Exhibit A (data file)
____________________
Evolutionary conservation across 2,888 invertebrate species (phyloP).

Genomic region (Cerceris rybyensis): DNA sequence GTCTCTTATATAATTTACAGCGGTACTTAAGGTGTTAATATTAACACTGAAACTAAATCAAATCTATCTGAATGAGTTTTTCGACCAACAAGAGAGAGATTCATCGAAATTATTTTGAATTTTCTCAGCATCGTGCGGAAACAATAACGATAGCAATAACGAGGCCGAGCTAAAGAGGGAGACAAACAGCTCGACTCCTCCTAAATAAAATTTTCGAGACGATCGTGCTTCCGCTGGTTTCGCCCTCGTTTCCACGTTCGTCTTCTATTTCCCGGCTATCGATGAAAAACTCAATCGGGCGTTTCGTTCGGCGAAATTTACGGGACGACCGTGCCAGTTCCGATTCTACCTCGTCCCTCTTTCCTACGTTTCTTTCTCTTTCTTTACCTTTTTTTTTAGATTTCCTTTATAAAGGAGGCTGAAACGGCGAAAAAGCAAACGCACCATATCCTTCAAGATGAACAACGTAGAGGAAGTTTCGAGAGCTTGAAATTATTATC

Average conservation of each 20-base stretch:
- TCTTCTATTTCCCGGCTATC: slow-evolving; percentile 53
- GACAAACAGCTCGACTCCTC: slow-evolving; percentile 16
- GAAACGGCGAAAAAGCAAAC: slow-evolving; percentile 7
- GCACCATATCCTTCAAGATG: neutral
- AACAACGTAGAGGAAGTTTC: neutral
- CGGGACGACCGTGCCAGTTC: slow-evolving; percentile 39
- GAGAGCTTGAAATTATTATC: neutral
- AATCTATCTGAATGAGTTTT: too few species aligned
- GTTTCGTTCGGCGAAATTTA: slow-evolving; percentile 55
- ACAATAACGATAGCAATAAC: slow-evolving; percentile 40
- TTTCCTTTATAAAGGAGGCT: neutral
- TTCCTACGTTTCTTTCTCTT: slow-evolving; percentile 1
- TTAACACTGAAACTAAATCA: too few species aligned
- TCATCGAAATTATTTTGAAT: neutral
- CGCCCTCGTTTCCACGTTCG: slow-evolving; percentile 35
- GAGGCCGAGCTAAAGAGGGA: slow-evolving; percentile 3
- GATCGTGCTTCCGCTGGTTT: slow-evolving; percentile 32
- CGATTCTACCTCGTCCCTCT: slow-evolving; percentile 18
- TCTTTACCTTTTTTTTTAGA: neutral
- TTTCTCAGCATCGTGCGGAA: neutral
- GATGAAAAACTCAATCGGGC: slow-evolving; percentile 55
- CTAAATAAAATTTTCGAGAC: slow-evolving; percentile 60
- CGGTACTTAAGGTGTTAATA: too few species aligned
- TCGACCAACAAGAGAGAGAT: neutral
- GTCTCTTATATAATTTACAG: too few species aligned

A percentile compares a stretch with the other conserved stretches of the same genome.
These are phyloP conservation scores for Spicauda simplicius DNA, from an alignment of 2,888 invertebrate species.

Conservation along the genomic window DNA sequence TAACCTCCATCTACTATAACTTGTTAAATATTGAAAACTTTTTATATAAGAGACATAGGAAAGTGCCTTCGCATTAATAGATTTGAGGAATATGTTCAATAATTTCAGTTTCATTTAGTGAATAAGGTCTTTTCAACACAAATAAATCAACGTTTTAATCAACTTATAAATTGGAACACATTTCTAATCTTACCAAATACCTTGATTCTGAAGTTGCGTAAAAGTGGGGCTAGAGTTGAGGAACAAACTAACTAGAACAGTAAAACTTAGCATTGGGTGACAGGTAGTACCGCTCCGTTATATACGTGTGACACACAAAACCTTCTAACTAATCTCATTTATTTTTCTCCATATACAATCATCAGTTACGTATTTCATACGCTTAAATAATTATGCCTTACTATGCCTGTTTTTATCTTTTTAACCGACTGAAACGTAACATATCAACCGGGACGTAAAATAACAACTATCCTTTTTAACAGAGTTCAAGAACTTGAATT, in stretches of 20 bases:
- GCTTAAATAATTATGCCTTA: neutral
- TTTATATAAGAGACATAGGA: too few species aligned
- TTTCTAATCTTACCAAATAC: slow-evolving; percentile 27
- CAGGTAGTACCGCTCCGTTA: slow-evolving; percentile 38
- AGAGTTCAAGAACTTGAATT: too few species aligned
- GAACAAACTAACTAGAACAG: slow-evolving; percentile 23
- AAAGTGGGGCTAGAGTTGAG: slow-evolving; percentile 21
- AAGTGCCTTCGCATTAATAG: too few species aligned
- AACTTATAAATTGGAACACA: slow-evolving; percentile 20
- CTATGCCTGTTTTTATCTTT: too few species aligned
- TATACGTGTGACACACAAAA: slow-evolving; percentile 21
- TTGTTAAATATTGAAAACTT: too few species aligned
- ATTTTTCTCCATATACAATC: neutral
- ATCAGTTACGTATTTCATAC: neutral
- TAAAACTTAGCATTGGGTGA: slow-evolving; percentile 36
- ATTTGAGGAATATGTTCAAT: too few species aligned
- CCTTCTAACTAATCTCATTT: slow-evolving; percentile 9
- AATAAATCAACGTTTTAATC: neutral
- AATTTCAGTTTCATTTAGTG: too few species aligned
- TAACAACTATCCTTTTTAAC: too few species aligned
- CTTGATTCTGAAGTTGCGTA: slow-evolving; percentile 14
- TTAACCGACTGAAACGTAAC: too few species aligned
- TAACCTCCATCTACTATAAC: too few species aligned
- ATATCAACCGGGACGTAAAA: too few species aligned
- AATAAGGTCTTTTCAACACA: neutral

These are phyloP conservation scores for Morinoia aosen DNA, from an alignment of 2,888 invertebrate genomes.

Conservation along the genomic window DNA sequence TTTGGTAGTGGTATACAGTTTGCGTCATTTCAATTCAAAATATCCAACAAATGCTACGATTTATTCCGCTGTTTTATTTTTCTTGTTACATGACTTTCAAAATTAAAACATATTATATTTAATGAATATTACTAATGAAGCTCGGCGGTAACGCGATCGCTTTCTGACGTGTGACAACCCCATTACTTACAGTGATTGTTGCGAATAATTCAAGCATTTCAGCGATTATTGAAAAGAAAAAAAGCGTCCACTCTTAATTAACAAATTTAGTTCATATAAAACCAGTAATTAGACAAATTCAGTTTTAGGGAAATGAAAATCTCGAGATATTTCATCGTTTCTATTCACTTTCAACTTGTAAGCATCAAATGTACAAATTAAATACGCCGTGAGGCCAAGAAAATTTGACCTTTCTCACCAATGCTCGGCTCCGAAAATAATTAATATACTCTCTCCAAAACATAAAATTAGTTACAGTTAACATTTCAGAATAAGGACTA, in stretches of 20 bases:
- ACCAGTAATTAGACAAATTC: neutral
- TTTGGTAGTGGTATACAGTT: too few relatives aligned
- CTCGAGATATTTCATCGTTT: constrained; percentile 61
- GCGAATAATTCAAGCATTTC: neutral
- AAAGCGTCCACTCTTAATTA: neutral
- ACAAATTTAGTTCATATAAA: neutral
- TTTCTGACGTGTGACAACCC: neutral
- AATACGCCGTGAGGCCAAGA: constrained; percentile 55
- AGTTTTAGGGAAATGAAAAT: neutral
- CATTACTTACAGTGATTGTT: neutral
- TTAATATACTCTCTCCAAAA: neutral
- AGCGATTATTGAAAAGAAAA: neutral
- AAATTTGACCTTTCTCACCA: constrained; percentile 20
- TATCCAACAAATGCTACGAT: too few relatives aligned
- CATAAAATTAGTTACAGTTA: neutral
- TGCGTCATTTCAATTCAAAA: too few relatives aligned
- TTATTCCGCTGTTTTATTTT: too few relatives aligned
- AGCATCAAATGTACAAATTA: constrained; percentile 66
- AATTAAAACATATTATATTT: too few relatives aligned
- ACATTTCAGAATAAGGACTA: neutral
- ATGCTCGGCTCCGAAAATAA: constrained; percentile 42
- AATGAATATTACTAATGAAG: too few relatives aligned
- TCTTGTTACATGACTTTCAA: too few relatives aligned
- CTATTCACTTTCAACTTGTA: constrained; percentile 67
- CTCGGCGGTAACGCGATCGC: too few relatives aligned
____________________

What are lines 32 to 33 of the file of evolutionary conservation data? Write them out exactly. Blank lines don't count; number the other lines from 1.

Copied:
- GCTTAAATAATTATGCCTTA: neutral
- TTTATATAAGAGACATAGGA: too few species aligned